The Pricing of Axtara – Banking and Finance … in 1994

Here’s a fun one, folks! About two years ago I wrote a post called The Price We Pay – Are Book Prices Too Much? which investigated a (still) common complain that books were needlessly expensive—yes, even indie books—and that the prices needed to return to what many online remembered them being when they were younger, circa 1994.

This post took that declaration to task, examining it, breaking it down, looking at how the industry operated, then using math the readers could verify themselves to show that memory and nostalgia don’t always line up, and then from there showing that a wide range of books—Indie titles especially—are cheaper than ever thanks to advancements in technology.

The post also noted that where that isn’t true, IE where prices are higher it tends to be the big Trad Pubs who have deliberately eschewed modern advances and then as a cherry on top have sent their prices even higher just because they want more money.

To this day, this post remains one of the most popular on the site, collecting a regular daily stream of readers usually arriving from a Google search like “Why are books so expensive?” or the like.

But there was another factor in that post that made it, at least to me, quite memorable. It was when I went and adjusted the (then—tail prices have since taken effect with a few) prices of my own books back to 1994 cash to see what they were worth. And we got these two nifty little charts:

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OP-ED: Has Trad-Pub Just Become a Vanity Press?

So this question was posed and tossed around the other day in a writing chat after I came out with this week’s Being a Better Writer post (Working with Trad-Pub). Initially launched because someone had asked me if I was going to discuss Vanity Presses in conjunction with Trad-Pub, it later came back up because while the two are still different and separate, that barrier between the two has, from my perspective, shrunk quite a bit.

But before we get into this observation and musing, I do have one bit of news to share. The first draft of Starforge is now at 300,000 words, and about 66-70% of the way done. Step by step, day by day, the finale to the UNSEC Space Trilogy moves forward!

That’s all. Not saying anymore. So let’s talk about this odd question: Has Trad-Pub basically just become a form of Vanity Press? Well … yes? And also no. Vanity Press itself is on the way out, thankfully, due to the changing conditions of the publishing industry (independent authors helped, but print-on-demand is the real heavy hitter), but I’m getting ahead of myself. What is a Vanity Press, for those of you that don’t know?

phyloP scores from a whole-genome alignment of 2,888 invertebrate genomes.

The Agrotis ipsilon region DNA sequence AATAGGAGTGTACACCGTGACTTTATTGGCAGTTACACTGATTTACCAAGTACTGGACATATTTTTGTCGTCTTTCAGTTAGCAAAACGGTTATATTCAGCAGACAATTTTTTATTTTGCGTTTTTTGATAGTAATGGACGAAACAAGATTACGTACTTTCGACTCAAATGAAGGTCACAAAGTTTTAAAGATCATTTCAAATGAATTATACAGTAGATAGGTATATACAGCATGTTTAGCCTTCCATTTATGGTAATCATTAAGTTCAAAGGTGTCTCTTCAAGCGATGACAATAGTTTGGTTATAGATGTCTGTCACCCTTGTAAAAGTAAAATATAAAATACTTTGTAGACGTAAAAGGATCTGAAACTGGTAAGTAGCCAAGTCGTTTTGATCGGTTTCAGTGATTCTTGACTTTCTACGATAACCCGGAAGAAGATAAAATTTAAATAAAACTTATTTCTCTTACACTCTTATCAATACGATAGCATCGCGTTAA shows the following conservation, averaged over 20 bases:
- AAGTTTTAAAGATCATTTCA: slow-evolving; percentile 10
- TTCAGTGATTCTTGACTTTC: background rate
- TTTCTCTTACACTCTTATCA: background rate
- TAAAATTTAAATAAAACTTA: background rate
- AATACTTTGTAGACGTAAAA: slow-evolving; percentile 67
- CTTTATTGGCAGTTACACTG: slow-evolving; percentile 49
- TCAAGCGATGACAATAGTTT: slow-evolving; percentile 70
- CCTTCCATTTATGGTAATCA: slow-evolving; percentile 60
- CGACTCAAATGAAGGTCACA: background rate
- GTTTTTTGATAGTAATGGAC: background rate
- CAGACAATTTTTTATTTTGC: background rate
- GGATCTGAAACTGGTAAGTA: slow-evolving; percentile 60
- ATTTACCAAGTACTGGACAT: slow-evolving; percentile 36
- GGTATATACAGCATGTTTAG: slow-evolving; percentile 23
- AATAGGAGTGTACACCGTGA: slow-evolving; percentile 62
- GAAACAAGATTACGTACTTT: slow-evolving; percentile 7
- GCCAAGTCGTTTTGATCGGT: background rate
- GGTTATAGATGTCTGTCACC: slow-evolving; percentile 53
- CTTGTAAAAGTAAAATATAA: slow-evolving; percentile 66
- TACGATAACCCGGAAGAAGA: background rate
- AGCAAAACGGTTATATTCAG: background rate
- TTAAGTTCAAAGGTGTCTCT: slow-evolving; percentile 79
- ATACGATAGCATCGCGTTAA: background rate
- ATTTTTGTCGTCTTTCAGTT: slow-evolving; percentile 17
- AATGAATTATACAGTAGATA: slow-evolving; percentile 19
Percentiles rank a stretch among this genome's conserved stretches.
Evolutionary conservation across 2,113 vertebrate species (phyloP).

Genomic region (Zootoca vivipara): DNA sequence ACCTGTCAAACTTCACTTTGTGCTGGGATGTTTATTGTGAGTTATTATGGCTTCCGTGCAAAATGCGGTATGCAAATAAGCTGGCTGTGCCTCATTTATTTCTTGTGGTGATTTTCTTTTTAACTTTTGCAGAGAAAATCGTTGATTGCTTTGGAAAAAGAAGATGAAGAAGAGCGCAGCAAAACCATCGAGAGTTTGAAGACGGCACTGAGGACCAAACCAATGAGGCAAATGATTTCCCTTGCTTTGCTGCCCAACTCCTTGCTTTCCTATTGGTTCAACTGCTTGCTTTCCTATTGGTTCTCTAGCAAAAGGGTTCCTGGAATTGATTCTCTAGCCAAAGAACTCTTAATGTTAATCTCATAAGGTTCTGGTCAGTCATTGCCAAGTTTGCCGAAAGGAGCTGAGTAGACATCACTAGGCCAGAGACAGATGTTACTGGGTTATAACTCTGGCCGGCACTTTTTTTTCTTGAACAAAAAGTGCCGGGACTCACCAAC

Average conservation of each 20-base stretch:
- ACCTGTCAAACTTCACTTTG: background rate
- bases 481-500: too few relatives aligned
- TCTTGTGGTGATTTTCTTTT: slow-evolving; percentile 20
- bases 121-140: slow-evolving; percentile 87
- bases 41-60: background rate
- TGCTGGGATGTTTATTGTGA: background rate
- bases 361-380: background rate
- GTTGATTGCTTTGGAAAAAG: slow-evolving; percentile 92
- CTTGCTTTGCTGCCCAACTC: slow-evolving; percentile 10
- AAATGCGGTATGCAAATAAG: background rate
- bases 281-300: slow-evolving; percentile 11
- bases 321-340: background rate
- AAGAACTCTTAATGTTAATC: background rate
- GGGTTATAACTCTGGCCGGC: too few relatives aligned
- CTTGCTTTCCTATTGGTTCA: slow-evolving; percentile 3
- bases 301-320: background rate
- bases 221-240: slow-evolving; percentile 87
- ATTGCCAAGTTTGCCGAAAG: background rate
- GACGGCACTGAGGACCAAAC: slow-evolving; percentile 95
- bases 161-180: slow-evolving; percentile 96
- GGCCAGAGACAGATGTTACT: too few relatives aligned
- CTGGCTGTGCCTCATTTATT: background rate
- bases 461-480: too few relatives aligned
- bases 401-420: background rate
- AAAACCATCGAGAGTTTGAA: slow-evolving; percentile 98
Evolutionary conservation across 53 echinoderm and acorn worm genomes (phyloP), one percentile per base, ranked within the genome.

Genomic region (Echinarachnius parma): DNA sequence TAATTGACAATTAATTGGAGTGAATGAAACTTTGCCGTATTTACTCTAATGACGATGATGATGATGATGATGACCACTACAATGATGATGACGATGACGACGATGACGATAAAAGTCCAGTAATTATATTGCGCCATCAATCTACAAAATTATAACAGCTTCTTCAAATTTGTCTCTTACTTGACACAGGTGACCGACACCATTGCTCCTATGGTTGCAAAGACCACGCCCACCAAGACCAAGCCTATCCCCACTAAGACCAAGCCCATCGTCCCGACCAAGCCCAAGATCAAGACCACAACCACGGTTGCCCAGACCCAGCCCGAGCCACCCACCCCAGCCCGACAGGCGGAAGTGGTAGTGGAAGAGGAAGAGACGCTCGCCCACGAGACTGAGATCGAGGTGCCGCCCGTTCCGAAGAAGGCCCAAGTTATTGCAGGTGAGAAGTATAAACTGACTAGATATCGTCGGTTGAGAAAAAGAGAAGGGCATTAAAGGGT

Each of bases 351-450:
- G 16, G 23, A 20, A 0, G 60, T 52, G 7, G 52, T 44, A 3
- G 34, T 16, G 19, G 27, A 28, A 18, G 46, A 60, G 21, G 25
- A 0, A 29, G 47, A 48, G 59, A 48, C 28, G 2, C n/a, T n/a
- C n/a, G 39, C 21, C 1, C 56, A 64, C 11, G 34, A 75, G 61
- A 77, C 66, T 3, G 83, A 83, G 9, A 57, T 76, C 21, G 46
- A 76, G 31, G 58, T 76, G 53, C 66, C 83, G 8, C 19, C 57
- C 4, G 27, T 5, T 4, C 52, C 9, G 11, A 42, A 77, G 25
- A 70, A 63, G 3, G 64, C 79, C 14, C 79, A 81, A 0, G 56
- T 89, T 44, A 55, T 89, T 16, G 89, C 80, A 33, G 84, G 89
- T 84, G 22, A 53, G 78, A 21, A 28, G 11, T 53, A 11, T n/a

Basically, back in the day, someone realized that of all those people submitting to the slush pile, there were a percentage of them with lots of money who didn’t have the inside connections that could have gotten them around the slush pile (this was in the days before agents or independent authors). So if they got their hands on a printing press, they could charge these people a large amount of money for their dream. They would provide no editing, no advertising, no marketing, nothing. And there wouldn’t be an advance. But they would deliver completed, printed copies of that “customer’s” book! And then that customer could tell people “Look, I’ve published a book!” which for many of them, was all they wanted to do.

And sure, they might promote the chance of fame and fortune, with a constant reminder that “Hey, that end is on you.” Might be just a little predatory, especially if they’re convincing people to take out loans to meet their printing costs, but that’s the cost of “business,” right?

Yeah, you can see where this is going, as well as why Vanity Press has such a negative stigma. People with a printing press taking folks money in exchange for printing copies of a book 100% as it was from the creator. Vanity Press didn’t provide editing, marketing, promotion, aid for the author (such as flying them to signings, or even setting those up) … none of it. Oh, and the person wanting the book published paid the publisher, not the other way around.

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Being a Better Writer: Working with Trad-Pub

Hello readers! Welcome to another Monday, to Being a Better Writer, and one of the last reader-requested topics of Topic List #16!